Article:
Tampa Personal Injury Attorneys

When You Cannot Return to Your Job Following a Workplace Injury

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Let’s say you experienced a workplace injury that required extensive medical interventions. Following surgery, rehab, and months of misery, you are still unable to return to the job. What now?

If you find yourself flummoxed by the paperwork and red tape associated with your workers’ compensation case, a good attorney schooled in the complexities of workers’ compensation law can help.

You are Entitled to Reemployment Services 

Many individuals do not realize that, beyond medical treatment for specific medical issues, the Florida Division of Workers’ Compensation (FDWC) is obligated to assist injured workers with access to employment. In the event an injury prevents one from returning to a job previously enjoyed by a worker, FDWC contracts with professional rehabilitation services in order to assist in finding other appropriate work:

  • One food services worker who experienced a shoulder injury and was unable to return to her previous position was provided training in order to secure a job in human resources;
  • A worker who suffered a herniated disc due to the demands of his job was unable to return to a job requiring substantial physical labor. He was provided training in electronic technology, and obtained a position earning comparable wages to his previous position.

Exactly What Services are Available? 

Eligible individuals may have access to a variety of services, including:

  • Vocational counseling;
  • Vocational training;
  • Transferable skills analysis;
  • Resume writing;
  • Training in job seeking skills;
  • Selective job placement;
  • Additional education and training as needed.

Who is Eligible for these Services? 

Workers who have experienced a compensable injury that is covered under Florida Workers’ Compensation are eligible for these services, as long as the injury they experienced occurred after October of 1989, they are legally entitled to work in the USA, and they file the “Request for Screening” documentation within one year of the last medical treatment or wage indemnity related to the injury.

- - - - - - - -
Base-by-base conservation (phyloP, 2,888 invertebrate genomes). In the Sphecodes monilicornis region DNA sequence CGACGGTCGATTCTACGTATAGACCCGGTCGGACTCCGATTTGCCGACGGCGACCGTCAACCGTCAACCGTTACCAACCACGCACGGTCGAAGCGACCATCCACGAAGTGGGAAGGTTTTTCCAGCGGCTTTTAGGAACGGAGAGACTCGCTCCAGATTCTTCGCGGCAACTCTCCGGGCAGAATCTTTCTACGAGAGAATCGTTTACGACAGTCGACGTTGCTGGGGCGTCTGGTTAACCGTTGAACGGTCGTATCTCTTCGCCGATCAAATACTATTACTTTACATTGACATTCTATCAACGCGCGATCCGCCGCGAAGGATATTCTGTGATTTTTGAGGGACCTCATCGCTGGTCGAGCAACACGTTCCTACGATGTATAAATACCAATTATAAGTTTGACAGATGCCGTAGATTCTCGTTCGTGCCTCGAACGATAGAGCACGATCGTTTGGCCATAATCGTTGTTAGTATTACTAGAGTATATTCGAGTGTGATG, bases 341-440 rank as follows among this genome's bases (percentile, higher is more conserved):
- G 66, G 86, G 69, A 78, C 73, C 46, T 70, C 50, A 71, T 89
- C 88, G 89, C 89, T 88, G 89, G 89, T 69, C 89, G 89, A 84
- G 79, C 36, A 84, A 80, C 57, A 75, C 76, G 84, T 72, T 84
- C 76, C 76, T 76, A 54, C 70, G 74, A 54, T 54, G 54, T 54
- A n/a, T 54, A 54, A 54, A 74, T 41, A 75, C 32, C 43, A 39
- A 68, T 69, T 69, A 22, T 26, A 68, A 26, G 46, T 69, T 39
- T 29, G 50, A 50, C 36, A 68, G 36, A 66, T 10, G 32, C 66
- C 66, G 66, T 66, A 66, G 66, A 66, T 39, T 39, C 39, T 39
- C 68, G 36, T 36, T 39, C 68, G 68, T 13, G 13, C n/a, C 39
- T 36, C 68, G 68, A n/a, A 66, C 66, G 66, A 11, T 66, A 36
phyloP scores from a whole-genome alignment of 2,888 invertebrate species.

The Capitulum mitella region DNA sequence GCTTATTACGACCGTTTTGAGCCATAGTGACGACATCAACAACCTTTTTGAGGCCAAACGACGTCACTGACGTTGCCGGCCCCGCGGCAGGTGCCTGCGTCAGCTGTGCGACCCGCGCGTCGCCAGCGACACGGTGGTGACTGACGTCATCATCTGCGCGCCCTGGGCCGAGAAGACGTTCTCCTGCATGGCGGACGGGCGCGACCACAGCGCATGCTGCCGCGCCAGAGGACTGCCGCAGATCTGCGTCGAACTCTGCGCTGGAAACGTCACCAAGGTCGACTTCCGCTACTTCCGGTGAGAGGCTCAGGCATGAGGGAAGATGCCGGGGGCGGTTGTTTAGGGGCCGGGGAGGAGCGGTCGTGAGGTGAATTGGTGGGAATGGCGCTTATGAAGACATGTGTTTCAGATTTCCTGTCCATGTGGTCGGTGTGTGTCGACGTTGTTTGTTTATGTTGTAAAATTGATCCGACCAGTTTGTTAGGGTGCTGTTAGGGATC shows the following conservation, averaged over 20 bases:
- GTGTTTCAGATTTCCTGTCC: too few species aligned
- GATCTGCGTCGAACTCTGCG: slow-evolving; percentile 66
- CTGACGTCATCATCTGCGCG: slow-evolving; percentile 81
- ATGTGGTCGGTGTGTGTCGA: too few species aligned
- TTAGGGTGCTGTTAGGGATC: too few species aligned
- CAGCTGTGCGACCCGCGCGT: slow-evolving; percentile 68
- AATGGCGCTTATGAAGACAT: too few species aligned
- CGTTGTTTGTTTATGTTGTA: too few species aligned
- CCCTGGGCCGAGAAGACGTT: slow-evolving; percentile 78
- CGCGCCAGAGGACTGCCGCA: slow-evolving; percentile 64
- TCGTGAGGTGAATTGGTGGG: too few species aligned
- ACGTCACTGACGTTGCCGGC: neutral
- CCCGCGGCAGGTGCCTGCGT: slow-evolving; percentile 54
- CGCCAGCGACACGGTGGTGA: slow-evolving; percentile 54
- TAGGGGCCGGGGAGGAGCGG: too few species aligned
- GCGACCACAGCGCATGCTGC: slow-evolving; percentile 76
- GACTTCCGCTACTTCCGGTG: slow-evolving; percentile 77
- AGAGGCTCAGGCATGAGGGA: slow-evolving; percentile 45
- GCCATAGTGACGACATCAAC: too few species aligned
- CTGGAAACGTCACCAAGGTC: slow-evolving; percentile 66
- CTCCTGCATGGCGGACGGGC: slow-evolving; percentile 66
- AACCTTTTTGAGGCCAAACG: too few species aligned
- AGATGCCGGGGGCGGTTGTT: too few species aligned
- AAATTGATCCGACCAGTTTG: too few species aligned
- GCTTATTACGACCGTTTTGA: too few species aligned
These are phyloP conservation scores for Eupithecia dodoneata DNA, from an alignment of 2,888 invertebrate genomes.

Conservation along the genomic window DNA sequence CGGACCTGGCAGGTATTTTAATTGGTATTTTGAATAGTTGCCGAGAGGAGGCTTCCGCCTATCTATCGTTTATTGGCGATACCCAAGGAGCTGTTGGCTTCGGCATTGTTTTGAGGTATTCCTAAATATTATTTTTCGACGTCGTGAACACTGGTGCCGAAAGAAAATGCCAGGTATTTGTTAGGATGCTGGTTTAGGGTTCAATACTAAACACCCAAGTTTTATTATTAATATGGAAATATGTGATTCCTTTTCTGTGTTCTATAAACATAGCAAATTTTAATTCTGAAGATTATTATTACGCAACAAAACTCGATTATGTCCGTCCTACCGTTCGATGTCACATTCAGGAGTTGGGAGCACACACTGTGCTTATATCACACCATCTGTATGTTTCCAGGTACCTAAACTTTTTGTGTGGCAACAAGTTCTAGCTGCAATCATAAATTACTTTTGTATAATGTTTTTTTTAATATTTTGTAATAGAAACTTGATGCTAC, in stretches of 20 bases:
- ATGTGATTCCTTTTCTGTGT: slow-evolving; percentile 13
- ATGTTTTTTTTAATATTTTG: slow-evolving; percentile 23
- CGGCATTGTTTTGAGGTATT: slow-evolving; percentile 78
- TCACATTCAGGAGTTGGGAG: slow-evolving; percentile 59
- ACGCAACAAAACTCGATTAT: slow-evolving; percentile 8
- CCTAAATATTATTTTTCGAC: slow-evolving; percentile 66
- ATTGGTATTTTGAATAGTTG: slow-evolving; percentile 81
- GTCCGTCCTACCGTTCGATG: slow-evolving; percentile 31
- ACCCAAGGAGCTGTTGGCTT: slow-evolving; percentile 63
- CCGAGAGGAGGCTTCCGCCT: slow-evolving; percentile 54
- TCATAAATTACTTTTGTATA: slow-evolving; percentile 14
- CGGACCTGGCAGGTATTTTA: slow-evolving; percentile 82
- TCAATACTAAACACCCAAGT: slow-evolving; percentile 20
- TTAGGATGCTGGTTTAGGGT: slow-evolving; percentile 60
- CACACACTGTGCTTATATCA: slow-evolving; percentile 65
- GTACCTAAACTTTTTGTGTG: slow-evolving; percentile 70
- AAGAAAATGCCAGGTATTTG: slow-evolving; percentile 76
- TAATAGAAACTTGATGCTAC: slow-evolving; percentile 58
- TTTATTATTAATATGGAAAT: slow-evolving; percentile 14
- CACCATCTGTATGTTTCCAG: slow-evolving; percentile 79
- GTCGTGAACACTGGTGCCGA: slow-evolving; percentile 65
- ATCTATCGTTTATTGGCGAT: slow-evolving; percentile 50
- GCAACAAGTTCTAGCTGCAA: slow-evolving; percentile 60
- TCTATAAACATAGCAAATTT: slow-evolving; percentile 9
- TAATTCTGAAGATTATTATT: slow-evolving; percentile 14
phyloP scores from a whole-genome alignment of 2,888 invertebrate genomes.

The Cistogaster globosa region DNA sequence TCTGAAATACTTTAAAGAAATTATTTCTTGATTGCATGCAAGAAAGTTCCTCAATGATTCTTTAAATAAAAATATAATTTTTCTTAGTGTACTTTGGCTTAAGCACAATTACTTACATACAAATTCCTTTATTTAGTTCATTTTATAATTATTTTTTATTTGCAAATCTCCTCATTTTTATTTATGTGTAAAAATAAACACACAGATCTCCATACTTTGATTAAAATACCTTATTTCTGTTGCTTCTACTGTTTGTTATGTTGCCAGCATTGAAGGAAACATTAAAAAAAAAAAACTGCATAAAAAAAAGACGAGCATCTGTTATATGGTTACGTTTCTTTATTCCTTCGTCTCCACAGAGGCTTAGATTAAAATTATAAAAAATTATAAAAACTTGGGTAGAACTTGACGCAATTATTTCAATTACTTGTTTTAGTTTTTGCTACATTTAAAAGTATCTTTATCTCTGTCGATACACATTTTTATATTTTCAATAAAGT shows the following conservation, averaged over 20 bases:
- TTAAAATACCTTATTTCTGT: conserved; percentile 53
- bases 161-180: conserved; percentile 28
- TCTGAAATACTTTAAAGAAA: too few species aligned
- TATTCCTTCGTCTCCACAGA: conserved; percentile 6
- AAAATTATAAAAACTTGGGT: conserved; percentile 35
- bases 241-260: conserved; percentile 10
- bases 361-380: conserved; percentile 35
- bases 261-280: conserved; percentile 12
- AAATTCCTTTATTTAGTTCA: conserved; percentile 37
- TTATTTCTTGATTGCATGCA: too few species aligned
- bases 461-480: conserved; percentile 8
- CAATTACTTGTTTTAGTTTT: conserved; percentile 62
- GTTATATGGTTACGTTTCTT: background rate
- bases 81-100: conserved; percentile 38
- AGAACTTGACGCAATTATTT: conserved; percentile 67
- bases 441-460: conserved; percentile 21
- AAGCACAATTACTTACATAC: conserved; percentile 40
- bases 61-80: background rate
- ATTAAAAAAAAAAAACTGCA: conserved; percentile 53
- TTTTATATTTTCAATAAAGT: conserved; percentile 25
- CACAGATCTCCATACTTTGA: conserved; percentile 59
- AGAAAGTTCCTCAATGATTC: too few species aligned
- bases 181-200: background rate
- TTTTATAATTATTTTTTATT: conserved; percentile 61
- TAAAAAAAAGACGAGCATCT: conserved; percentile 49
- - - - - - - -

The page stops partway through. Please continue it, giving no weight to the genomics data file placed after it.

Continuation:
Why Work at all? 

An active, engaging life can help individuals get better faster. The mental, emotional and physical benefits of work are undeniable:

  • Mental acuity may be positively impacted;
  • Friendships and social interactions may improve mood and outlook;
  • Income and benefits over time may increase;
  • Work can lend to a sense of independence, pride and wellbeing.

Will Workers’ Compensation Benefits go Away if I Work? 

The short answer is no. You can still be reimbursed for medications and other items your doctor may prescribe, and you may even be reimbursed for travel costs to and from treatment. In the event you are employed at a lower pay rate than what you previously earned, you may receive a reduced earnings benefit. If you lose time on the job due to your injury, you may be able to collect benefits due to “Intermittent Lost Time.” The FDWC board will require documentation in order to process requests for any of these circumstances.

An Attorney can Help 

When dealing with workers’ compensation, you are dealing with a huge, unwieldy bureaucracy. Don’t be intimidated by the forms, deadlines and requirements. Instead, let the experienced workers’ compensation team at Barbas, Nunez, Sanders, Butler & Hovsepian in Tampa & St. Petersburg help. Contact us today for a free, confidential consultation.

Resources:

myfloridacfo.com/Division/WC/PublicationsFormsManualsReports/Brochures/WC-Reemployment-brochure.pdf

myfloridacfo.com/division/wc/employee/reemployment.htm#.WR8ONhQ4mCQ

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